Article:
• H01H73/02Details
    • H01H73/04Contacts
    • H01H73/045Bridging contacts

Abstract

A motor circuit interrupter characterized by a manually operated fast-acting switch and a bi-metallic over-load relay for trip opening of the switch contacts in response to current overloads. The switch comprises means for moving electric contacts between open and closed positions which means includes a releasable arm which is movable between latched and unlatched positions. When in the ''''unlatched'''' condition, the contacts are open and the operating means cannot be operated to effect a re-closing of the contacts. The switch further comprises a pivoted latch lever operatively connected to the releasable arm to retain the arm in the latched condition, or for effecting unlatching of the arm, a latch retainer lever to retain the latch lever in the latch position said retainer lever is operatively connected to the trip plate of the overload relay to effect unlatching of the latch lever and releasable arm in response to an overload current. The retainer lever is spring-biased to the latch position with the latch lever and the retainer lever comprising an extension engageable with the latch lever when the latter is in the unlatched position to maintain the latch lever in a relatching position.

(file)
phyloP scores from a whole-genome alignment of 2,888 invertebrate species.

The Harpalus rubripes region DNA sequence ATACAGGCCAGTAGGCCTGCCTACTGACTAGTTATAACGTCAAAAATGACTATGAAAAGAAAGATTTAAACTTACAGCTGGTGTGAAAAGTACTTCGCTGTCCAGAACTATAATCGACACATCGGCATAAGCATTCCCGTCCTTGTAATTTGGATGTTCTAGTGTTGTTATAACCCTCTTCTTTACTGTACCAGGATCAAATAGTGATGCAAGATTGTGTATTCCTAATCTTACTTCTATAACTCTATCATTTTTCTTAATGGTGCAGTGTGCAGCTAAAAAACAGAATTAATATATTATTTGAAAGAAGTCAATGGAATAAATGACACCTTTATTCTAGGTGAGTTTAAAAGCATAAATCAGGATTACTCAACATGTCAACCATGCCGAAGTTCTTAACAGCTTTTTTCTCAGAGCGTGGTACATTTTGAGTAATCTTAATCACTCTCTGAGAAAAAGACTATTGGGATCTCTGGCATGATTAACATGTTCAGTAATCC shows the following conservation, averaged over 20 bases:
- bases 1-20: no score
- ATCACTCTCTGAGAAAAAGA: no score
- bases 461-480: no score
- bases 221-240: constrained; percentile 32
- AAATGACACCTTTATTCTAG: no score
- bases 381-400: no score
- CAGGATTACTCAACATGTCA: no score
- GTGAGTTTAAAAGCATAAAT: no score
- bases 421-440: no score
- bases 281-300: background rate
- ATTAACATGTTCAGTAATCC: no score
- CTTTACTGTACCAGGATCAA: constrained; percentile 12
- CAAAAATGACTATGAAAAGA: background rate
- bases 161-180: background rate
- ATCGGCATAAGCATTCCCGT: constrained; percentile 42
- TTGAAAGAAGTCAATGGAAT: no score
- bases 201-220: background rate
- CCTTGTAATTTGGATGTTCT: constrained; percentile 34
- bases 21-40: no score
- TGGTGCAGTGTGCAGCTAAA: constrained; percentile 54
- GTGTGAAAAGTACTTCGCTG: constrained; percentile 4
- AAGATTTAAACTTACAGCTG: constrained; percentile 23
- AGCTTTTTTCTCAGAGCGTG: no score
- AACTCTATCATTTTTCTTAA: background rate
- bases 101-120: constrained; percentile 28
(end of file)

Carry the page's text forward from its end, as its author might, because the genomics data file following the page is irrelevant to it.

Description

United States Patent 1191 Richards MANUALLY OPERAELE tItRCUlT Primary Examiner-Harold Broome Attorney, Agent, or FirmL. P. Johns 57 ABSTRACT A motor circuit interrupter characterized by a manu- Dec. 30, 1975 ally operated fast-acting switch and a bi-metallic overload relay for trip opening of the switch contacts in response to current overloads. The switch comprises means for moving electric contacts between open and closed positions which means includes a releasable arm which is movable between latched and unlatched positions. When in the unlatched" condition, the contacts are open and the operating means cannot be operated to effect a re-closing of the contacts. The switch further comprises a pivoted latch lever operatively connected to the releasable arm to retain the arm in the latched condition, or for effecting unlatching of the arm, a latch retainer lever to retain the latch lever in the latch position said retainer lever is operatively connected to the trip plate of the overload relay to effect unlatching of the latch lever and releasable arm in response to an overload current. The retainer lever is spring-biased to the latch position with the latch lever and the retainer lever comprising an extension engageable with the latch lever when the latter is in the unlatched position to maintain the latch lever in a relatching position.

5 Claims, 5 Drawing Figures US. Patent Dec. 30, 1975 Sheet 2 0f 2 MANUALLY OPERABLE cIRcUIr INTERRUPTER WITH AUTOMATIC CURRENT OVERLOAD PROTECTION CROSS-REFERENCE TO RELATED APPLICATIONS BACKGROUND OF THE INVENTION 1. Field of the Invention This invention relates to a circuit interrupter having a switch tripping mechanism responsive to current overloads.